Eanes ISD trustees met June 22 to adopt a fiscal year 2021-22 budget with a $1 million deficit, but officials say incoming federal dollars should place the district in a good financial standing. Total expenditures for the incoming year are projected to be roughly $1 million more than the district’s total revenue. However, roughly $3.9 million in federal COVID-19 will become available to the district, according to EISD Chief Financial Officer Chris Scott.

The funds provided through the American Rescue Plan’s Elementary and Secondary School Emergency Relief Program, or ESSER III, can be used to aid the district in its pandemic recovery. The federal relief can be used to reimburse the district for previous COVID-19 expenses and will be split over a 2-year period, Scott said, meaning $1.9 million could be utilized in the upcoming school year.

Once those funds are recognized, Scott projects a budget surplus of about $400K in the 2021-22 school year, according to district information.

“Even though we are going to be adopting a budget that shows a deficit, in all likelihood we will at least be balanced or [have] a surplus next year,” Superintendent Tom Leonard said.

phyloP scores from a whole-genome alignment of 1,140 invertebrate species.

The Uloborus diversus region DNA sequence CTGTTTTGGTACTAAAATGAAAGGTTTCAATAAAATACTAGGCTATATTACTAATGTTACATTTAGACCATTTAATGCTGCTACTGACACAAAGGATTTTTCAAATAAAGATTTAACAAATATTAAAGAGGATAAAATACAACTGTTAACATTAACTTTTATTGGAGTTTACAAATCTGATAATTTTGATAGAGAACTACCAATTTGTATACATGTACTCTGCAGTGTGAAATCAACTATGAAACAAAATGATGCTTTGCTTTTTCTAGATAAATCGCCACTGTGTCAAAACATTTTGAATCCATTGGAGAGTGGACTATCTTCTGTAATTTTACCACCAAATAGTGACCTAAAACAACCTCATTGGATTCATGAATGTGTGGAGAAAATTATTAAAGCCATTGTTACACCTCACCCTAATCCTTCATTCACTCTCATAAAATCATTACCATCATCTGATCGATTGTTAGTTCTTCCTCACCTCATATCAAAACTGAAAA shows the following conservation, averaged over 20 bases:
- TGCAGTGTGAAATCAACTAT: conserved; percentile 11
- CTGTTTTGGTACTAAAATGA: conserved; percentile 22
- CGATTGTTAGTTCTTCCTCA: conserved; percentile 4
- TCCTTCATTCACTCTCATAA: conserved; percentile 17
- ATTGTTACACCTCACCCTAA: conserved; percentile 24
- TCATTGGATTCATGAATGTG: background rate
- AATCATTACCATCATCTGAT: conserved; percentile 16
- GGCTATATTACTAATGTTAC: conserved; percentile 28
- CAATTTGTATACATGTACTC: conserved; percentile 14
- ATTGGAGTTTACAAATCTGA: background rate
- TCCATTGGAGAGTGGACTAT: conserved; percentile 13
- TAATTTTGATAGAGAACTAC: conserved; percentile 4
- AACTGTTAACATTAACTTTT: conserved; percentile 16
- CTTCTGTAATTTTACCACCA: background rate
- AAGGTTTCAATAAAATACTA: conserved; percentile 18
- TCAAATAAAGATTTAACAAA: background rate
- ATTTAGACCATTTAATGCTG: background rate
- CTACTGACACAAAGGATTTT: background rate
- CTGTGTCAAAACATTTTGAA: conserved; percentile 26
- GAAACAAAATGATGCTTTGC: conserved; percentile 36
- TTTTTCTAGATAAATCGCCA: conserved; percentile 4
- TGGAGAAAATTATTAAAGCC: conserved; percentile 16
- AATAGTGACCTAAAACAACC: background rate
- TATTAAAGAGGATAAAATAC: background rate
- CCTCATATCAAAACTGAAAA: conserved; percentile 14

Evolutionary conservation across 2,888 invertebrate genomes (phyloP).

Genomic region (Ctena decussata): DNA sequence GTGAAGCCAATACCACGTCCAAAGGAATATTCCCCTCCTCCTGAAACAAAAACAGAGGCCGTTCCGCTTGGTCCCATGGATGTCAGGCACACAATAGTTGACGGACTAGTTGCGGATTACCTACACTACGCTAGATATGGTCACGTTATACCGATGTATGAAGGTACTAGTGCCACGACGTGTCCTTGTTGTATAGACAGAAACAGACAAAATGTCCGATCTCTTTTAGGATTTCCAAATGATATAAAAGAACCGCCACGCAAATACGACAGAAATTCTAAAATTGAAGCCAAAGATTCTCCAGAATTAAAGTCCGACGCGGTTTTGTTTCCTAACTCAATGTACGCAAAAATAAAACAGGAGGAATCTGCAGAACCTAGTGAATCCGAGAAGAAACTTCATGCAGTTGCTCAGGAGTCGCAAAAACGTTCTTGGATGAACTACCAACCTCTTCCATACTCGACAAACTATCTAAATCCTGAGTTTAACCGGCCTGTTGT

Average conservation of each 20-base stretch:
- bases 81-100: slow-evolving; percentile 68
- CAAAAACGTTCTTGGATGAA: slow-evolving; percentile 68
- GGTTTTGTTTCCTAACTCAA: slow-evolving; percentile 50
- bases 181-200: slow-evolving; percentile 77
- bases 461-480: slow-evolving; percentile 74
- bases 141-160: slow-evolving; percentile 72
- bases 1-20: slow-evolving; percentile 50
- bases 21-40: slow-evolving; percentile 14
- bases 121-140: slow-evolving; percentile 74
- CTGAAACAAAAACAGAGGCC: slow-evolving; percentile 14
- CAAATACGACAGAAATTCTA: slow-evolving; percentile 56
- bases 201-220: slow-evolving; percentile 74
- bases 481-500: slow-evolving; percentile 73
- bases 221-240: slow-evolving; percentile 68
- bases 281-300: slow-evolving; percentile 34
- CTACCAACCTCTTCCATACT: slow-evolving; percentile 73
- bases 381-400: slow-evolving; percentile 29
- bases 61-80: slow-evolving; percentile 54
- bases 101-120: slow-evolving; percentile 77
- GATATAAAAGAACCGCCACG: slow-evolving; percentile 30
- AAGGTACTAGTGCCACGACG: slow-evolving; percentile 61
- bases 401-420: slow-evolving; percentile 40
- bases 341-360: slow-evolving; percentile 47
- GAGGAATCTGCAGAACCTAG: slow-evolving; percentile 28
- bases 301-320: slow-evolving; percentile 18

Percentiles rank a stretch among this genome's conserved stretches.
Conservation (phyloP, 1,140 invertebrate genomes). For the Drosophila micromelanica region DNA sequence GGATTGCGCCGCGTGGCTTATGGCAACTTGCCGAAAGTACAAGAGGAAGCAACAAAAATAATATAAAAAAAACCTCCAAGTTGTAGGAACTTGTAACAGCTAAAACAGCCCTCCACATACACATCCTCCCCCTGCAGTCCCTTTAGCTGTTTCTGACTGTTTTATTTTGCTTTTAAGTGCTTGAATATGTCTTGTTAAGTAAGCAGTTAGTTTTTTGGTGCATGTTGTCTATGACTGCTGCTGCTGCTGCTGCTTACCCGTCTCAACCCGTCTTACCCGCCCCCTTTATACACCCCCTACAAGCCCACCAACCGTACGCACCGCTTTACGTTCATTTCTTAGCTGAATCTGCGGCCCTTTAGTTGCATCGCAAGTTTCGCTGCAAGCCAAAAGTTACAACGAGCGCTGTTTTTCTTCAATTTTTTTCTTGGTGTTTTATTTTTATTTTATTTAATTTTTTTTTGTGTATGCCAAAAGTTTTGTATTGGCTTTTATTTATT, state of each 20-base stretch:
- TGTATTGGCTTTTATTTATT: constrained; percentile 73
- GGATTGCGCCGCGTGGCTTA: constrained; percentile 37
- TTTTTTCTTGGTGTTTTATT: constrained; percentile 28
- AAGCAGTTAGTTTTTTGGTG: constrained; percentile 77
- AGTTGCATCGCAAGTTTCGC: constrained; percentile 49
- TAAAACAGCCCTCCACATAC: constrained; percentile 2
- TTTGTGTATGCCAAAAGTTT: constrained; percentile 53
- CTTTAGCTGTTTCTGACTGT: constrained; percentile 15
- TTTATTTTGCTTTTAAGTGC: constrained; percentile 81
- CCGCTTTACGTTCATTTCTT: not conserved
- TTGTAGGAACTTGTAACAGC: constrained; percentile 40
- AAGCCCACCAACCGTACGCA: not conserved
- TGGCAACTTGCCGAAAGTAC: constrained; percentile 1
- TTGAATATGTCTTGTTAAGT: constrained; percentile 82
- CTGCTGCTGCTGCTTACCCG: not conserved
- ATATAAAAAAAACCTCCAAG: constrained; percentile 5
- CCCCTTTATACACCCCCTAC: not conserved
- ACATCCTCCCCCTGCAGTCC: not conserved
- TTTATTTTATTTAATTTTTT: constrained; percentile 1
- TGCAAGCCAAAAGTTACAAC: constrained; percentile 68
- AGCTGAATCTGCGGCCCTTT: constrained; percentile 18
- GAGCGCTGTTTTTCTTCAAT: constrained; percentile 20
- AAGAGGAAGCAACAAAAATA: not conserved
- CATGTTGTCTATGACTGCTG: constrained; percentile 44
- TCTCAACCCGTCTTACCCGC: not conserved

Through the 2019 school finance bill, House Bill 3, residents will continue to see a tax rate decline as part of a required annual rate compression. The adopted budget reflects a tax rate of $1.0722 per $100 of taxable property value—a decrease from last year’s rate of $1.1164 per $100 valuation.

Of the tax revenue collected, the district will retain roughly $60 million and send over $100 million back to the state through recapture payments.

Texas’ recapture system requires ISDs with a value per student higher than $6,160 to contribute payments based on the district's taxable value, according to the Texas Education Agency. Those funds are then redistributed to less affluent districts.

“We send back to the state more than we collect,” Scott told the board.

Annual recapture payments are, in part, determined by a district’s overall enrollment. Total enrollment for the upcoming year is projected at 8,152 students, however, Scott emphasized that this may change, and the actual enrollment number will not be finalized until the fall. Scott said if enrollment comes in as low as 7,900 students the projected surplus will decrease to $212,740.

You’re adopting a budget now and there are a lot of things we don’t know yet we’ll learn them as the year goes on,” Scott told the board, adding that typically a large budget amendment is made in December.